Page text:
Health is the theme of this year's world drug campaign to be launched on International Day against Drug Abuse and Illicit Trafficking on Saturday. The United Nations Office on Drugs and Crime (UNODC) has pegged its campaign on the tagline – “think health – not drugs' and aims at informing youngsters about the harmful effects of drugs.
If it is not obvious by now, here is the plain fact — addictive substances, including alcohol, tobacco and drugs, have far-reaching impacts on the health of those using them.
S. Nambi, professor of psychiatry, Chettinad Medical College and Hospital, says addictive substances are a way to escape the pain and/or unpleasantness of reality, by providing a high or feeling of elation.
So, is there a way to predict who might develop an addiction?
“About 10 – 15 people out of 100 get hooked because of the interaction between the drug and brain chemistry. If you have a history of addiction in the family, then your chances are higher, but otherwise it is difficult to say who those 10-15 people may be in a 100,” Dr. Nambi adds.
Similarly, it is also impossible to predict when use will turn to abuse and then to dependence, says V. Thirumagal, counsellor, T. T. Ranganathan Clinical Research Foundation.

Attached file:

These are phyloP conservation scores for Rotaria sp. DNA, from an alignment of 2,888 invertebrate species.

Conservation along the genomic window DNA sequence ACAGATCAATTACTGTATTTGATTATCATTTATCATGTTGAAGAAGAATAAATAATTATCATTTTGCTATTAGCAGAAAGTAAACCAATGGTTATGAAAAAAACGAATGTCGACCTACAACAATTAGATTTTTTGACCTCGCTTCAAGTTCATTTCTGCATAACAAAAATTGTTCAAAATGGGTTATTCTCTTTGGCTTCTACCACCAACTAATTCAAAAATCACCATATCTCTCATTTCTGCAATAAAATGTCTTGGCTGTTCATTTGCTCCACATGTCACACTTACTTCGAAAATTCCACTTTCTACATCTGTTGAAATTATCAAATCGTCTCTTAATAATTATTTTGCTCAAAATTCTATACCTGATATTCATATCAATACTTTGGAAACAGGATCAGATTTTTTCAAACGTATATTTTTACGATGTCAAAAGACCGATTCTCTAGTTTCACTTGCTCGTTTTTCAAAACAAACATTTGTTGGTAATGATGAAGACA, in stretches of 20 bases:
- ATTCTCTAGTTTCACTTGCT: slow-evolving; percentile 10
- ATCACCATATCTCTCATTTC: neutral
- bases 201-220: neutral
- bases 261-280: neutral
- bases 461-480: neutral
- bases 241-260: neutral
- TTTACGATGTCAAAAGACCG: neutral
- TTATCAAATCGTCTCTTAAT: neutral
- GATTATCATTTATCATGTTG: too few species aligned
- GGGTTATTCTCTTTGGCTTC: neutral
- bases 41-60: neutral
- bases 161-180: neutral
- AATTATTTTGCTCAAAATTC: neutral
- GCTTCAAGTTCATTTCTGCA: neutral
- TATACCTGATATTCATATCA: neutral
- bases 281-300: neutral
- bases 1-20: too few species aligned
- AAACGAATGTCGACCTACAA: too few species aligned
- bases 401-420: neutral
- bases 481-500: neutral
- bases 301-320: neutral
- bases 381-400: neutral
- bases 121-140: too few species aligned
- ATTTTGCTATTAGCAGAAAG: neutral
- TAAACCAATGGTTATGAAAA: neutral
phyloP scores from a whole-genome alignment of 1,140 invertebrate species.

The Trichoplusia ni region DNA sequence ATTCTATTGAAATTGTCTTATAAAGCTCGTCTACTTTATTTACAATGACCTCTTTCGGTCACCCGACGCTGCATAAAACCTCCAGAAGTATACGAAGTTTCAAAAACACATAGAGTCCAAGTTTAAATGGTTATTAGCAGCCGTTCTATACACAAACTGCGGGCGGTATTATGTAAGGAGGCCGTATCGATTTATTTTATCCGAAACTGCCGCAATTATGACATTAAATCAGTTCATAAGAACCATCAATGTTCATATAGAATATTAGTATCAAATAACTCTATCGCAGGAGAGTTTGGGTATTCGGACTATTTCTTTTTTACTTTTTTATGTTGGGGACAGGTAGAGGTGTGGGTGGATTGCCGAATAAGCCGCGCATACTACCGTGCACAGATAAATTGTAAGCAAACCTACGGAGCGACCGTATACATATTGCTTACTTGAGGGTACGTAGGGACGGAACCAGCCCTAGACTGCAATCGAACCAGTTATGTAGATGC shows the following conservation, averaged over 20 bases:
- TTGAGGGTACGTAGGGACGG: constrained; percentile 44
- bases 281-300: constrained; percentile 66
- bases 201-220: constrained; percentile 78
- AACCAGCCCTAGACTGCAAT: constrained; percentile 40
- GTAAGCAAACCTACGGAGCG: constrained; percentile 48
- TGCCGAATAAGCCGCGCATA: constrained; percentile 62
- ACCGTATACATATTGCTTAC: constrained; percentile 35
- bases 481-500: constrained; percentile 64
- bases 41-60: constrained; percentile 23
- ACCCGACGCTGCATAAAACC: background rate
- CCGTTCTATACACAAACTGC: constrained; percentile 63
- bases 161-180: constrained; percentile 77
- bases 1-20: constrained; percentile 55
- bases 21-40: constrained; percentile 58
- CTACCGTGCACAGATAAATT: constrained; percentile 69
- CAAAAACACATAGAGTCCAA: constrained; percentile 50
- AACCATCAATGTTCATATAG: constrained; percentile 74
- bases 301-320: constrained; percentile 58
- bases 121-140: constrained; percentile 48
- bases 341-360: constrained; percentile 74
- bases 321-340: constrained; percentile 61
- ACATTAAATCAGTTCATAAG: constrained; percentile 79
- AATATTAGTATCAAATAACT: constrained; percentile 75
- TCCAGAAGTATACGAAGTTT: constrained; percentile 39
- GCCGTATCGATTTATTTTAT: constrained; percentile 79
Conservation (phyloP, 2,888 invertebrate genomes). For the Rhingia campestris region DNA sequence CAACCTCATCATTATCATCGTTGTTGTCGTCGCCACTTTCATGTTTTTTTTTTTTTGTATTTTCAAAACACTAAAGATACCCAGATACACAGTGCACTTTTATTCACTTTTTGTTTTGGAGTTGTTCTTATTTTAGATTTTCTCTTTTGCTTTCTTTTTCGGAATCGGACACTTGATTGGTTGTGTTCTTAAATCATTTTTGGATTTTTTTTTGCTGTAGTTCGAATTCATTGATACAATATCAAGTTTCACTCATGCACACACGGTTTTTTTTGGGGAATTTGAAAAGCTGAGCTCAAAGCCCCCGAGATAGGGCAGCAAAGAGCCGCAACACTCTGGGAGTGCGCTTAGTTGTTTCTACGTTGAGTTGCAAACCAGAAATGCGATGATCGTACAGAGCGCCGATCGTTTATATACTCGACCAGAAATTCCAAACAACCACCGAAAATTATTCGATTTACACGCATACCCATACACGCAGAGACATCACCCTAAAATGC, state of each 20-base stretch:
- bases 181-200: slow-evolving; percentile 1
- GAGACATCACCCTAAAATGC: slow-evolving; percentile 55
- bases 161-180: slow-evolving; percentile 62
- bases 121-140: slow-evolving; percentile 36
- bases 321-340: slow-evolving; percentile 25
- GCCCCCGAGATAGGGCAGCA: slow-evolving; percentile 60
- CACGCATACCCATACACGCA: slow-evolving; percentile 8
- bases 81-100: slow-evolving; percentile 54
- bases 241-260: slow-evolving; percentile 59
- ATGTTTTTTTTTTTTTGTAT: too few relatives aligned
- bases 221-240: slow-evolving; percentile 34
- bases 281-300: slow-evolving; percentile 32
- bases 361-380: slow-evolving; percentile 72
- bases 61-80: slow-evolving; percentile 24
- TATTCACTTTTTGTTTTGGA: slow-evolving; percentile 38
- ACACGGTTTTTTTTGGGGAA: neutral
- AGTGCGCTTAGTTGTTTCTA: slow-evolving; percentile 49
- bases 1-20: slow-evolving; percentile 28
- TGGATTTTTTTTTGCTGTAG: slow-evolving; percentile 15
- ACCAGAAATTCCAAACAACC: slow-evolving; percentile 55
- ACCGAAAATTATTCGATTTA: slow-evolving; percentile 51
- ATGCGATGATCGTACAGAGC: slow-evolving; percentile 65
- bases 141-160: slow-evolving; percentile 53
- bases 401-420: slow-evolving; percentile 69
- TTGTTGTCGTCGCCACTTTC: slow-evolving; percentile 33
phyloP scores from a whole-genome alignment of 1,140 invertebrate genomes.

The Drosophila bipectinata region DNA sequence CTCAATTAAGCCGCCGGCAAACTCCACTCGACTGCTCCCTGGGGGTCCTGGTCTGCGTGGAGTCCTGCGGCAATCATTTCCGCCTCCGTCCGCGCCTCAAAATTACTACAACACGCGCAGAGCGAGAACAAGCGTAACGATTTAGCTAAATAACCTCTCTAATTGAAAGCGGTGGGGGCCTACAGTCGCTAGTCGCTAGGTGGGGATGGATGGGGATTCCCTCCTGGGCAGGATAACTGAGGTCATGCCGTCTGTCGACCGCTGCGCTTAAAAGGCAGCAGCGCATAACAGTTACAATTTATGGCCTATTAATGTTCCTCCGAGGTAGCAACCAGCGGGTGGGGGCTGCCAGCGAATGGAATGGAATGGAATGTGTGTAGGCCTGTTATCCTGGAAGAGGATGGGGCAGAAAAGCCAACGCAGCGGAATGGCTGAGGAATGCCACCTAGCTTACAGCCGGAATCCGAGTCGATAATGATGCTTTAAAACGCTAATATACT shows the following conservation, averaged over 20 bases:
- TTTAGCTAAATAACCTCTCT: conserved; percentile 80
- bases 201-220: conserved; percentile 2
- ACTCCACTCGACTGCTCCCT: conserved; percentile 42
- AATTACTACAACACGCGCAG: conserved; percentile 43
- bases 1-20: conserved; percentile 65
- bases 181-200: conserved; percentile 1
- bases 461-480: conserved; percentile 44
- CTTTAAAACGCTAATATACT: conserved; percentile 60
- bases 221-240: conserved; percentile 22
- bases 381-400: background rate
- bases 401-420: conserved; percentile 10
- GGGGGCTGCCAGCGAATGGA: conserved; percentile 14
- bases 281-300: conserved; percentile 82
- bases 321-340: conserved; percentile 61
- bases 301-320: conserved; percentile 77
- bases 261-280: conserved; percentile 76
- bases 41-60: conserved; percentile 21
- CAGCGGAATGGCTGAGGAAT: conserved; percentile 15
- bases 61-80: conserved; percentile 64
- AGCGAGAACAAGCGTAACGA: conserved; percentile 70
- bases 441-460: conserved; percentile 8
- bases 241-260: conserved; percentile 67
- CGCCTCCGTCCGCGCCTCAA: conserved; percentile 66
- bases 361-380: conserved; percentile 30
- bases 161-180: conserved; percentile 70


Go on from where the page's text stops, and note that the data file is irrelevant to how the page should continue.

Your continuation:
“This can happen at any time, depending on how much is being used, with what frequency and the toxicity of the substance,” she adds. Also, pharmacologically, some drugs have a strong impact on the brain and produce dependence quickly.
Rama Sundaralingam, retired Interpol drugs expert, says the clear physical symptoms of drug dependence are many — high pulse rate, elevated blood pressure, vomiting, nausea, sweating, coma, convulsions, epileptic attacks, sleep slurring, and fatigue. There are also far-reaching effects on mental health — disorientation, depression, psychosis, aggression, memory loss and suicidal tendencies.
“When a person is going to be periodically using a substance for a long time, he or she develops tolerance and has to increase quantity day by day. Eventually it leads to several physical and psychological symptoms and severe social and occupational impairment. Withdrawal leads to serious side-effects,” Dr. Nambi says expanding the definition of addiction.
The focus, rightly, is on preventing youth from picking up the habit. Ms. Thirumagal says “Clearly, people who use substances before they are 21 years have a higher chance of losing control.” Teenage is the period for testing the limits for many things. There is, often, immense peer pressure to take up habits such as smoking, drinking and drugs.
Dr. Elango clarifies, “All youngsters begin with ‘Let me try it' attitude. For some, this gradually leads to pleasure-seeking and then, compulsive behaviour.” The ideal is to prevent the very first instance. In the West, efforts are made to delay the first drink, much virtue being seen in postponing habit formation.
Mr. Sundaralingam says the battle is better won in the classroom than anywhere else.
“Parents and teachers need to understand the drug problem that affects the youngsters,” he says. It is essential to talk to them about addictive substances, understand their problems and concerns, be aware of their activities in school and outside. The message should be “It is extremely risky, keep off,” psychiatrists add.